Researchers have developed a new way to grow mineralized materials which could regenerate hard tissues such as dental enamel and bone.
Combining experts and automation in 3D printing
Researchers have developed a novel approach to optimizing soft material 3D printing. The researchers' Expert-Guided Optimization method combines expert judgment with an optimization algorithm that efficiently searches combinations of parameters relevant for 3D printing, enabling high-fidelity soft material products to be printed.
Oil and gas wastewater as dust suppressant less than ideal
At the least, wastewater from oil and gas drilling should be treated in a waste treatment facility before it is used on dirt roads to suppress dust or deice roads. At the best, affordable, nontoxic dust suppressants should be developed and used, according to a multidisciplinary team of researchers.
One-step, 3D printing for multimaterial projects
New research could potentially help manufacturers reduce 3D printing manufacturing steps and use one machine to make complex products with multiple parts in one operation. Until now, 3D printing, also known as additive manufacturing, has been limited to using mostly one material at a time.
Liquid crystal shells: 'Smart' material enables novel applications in autonomous driving and robotics
Research has shown the potential of liquid crystal shells as enabling material for a vast array of future applications, ranging from autonomous driving to anti-counterfeiting technology and a new class of sensors.
3D printed sugar offers sweet solution for tissue engineering, device manufacturing
Engineers built a 3D printer that offers a sweet solution to making detailed structures that commercial 3D printers can't: Rather than a layer-upon-layer solid shell, it produces a delicate network of thin ribbons of hardened isomalt, the type of sugar alcohol used to make throat lozenges. The water-soluble, biodegradable glassy sugar structures have multiple applications in biomedical engineering, cancer research and device manufacturing.
Self-healing material a breakthrough for bio-inspired robotics
Many natural organisms have the ability to repair themselves. Now, manufactured machines will be able to mimic this property. Researchers have created a self-healing material that spontaneously repairs itself under extreme mechanical damage.
New 3D printer can create complex biological tissues
Scientists have developed a specially adapted 3D printer to build therapeutic biomaterials from multiple materials. The advance could be a step toward on-demand printing of complex artificial tissues for use in transplants and other surgeries.
Virtual-reality testing ground for drones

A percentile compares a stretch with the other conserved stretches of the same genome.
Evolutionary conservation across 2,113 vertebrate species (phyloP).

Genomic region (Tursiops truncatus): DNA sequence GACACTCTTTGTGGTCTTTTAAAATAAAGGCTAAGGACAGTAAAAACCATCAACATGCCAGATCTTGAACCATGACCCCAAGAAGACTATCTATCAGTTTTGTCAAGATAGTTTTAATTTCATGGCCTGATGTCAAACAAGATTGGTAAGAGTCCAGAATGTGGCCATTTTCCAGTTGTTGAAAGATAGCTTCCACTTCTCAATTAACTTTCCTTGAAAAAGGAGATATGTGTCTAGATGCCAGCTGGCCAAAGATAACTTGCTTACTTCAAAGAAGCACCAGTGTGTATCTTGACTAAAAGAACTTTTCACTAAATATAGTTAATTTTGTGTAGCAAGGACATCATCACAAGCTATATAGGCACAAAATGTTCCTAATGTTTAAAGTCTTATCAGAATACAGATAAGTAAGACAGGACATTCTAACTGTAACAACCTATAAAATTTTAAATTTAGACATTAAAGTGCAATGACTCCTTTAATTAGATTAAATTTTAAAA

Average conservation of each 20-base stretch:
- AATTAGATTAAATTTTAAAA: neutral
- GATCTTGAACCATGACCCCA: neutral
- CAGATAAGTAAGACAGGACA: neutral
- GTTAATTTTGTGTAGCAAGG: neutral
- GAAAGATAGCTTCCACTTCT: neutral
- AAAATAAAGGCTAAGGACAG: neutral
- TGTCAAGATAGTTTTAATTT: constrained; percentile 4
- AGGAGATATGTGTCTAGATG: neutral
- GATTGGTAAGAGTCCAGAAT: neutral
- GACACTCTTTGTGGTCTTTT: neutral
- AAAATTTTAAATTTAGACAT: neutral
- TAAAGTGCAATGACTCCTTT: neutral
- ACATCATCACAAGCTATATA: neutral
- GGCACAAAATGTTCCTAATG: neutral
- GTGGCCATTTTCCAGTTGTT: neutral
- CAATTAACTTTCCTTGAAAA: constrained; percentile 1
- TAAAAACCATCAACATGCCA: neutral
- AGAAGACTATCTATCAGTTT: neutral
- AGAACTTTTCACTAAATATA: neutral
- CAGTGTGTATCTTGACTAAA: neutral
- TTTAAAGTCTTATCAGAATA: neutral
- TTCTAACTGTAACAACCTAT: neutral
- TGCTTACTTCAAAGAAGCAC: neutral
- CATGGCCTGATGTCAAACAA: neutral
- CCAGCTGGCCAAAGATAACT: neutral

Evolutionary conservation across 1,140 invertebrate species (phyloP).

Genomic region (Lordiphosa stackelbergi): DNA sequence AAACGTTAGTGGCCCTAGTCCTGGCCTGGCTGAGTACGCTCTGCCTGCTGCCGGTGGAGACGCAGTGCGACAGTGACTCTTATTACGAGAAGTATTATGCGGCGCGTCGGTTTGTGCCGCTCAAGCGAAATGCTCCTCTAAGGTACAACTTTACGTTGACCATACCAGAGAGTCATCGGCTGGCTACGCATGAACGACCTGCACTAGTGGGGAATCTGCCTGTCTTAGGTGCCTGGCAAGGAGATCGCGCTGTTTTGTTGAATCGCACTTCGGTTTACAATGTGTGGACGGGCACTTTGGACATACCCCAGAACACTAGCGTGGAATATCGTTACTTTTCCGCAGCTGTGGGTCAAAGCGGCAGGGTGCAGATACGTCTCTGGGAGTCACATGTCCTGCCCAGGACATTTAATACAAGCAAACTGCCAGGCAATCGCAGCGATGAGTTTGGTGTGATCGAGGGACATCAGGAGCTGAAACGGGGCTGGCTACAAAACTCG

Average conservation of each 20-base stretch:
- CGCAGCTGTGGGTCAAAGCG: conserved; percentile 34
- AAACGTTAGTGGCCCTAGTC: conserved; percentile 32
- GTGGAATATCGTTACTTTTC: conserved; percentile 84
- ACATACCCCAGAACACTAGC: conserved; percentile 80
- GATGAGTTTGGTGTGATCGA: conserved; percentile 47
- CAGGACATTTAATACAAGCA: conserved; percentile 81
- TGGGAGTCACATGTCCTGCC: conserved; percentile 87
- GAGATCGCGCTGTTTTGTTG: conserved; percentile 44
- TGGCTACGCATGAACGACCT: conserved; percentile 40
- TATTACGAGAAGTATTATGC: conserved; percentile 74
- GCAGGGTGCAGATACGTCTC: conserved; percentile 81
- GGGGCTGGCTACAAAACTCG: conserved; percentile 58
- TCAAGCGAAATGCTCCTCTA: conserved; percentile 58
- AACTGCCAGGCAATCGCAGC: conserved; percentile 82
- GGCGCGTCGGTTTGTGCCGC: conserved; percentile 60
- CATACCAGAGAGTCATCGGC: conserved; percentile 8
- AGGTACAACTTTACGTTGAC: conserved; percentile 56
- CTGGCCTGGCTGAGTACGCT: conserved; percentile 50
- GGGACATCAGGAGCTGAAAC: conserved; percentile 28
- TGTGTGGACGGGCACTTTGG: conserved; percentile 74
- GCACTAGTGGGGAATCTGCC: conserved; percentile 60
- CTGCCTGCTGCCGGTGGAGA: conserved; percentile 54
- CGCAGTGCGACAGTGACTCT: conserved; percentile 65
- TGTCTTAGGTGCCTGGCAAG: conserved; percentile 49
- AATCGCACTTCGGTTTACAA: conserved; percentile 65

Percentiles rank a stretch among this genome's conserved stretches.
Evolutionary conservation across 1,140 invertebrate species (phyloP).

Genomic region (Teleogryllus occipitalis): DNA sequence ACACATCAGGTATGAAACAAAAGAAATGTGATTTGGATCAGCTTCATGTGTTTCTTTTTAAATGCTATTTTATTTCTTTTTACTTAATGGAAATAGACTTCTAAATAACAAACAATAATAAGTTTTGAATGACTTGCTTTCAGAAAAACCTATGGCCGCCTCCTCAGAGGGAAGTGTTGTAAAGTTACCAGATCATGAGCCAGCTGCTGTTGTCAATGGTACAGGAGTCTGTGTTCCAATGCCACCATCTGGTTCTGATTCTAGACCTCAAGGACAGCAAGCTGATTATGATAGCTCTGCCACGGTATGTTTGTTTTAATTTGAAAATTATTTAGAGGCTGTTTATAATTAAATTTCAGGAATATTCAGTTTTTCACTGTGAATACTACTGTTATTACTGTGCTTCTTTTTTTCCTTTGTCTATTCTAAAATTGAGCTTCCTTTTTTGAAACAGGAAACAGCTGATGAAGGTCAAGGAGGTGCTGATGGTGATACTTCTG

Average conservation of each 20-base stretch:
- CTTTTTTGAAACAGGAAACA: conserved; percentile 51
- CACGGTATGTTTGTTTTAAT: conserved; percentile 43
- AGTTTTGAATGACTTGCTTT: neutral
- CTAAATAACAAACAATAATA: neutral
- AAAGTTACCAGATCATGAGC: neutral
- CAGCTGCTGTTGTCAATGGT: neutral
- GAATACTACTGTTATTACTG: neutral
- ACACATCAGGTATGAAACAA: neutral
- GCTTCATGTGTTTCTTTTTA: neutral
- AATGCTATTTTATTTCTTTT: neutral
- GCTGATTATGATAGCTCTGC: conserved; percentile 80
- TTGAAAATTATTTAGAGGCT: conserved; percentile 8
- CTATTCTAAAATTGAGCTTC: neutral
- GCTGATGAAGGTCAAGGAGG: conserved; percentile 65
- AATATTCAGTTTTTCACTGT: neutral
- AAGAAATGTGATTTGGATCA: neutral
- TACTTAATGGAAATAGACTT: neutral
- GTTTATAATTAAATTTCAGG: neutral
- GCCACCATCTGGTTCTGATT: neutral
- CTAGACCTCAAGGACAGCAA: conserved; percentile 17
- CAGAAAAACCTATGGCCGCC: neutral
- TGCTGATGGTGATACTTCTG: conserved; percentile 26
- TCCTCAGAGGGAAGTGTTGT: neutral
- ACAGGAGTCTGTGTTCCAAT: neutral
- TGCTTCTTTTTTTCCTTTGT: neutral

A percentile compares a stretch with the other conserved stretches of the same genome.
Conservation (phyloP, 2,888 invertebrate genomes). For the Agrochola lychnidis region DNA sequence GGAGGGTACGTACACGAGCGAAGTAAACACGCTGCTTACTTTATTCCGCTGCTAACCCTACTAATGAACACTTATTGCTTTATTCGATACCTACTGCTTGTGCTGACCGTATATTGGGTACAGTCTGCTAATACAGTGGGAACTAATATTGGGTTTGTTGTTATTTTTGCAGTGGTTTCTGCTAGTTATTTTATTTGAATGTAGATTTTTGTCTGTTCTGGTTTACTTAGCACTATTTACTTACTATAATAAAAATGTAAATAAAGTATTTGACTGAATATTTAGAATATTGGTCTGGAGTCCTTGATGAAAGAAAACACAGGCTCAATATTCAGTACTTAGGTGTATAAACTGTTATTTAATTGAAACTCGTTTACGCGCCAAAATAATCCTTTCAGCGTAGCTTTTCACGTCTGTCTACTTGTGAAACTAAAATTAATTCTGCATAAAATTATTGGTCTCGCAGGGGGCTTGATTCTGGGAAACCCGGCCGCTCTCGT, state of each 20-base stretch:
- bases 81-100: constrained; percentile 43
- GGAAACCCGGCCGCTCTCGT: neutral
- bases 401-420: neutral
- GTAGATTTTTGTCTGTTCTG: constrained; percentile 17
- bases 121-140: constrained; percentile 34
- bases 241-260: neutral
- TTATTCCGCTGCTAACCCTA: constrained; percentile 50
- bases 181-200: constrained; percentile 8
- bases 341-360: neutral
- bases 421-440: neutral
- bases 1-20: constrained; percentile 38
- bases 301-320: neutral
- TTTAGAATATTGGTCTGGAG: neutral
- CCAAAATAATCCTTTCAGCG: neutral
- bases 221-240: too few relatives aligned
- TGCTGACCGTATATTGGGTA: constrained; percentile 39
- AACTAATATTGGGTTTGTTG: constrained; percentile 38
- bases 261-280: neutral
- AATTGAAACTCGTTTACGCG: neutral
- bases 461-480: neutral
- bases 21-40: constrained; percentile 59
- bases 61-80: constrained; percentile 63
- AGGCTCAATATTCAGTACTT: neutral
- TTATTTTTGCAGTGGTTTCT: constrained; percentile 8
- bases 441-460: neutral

Engineers have developed a new virtual-reality training system for drones that enables a vehicle to 'see' a rich, virtual environment while flying in an empty physical space. The system, which the team has dubbed 'Flight Goggles,' could significantly reduce the number of crashes that drones experience in actual training sessions. It can also serve as a virtual testbed for any number of environments and conditions in which researchers might want to train fast-flying drones.
Three gallons of radioactive tank waste vitrified last month
Approximately three gallons of low-activity Hanford tank waste were vitrified at PNNL's Radiochemical Processing Laboratory in April. The laboratory-scale demonstration is an important step toward the eventual treatment of millions of gallons of hazardous waste generated during past plutonium production at Hanford.
Monitoring the tremble -- and potential fall -- of natural rock arches
Scientists monitoring the vibrations of natural rock arches have found that the resonant frequencies of arches undergo dynamic changes from day to day, according to new research.
Strain improves performance of atomically thin semiconductor material
Materials scientists show conclusively for the first time that the properties of atomically thin materials can be mechanically manipulated to enhance their performance. The finding could lead to faster computer processors and more efficient optical sensors.
500-year-old Leaning Tower of Pisa mystery unveiled by engineers
Why has the Leaning Tower of Pisa survived the strong earthquakes that have hit the region since the middle ages? This is a long-standing question that experts in earthquake engineering and soil-structure interaction have now solved..
Multiple uses for empty plastic bottles during disaster relief and beyond
Powerful hurricanes and earthquakes have wreaked havoc in the United States and around the world in recent years, often leaving people stranded for months and even years without access to water, food, and shelter. A unique project seeks to provide a sustainable solution, while also considering the environment.
Civil Engineering Jobs
Listed by State – Updated Daily
Powered by FirstRSS Plugin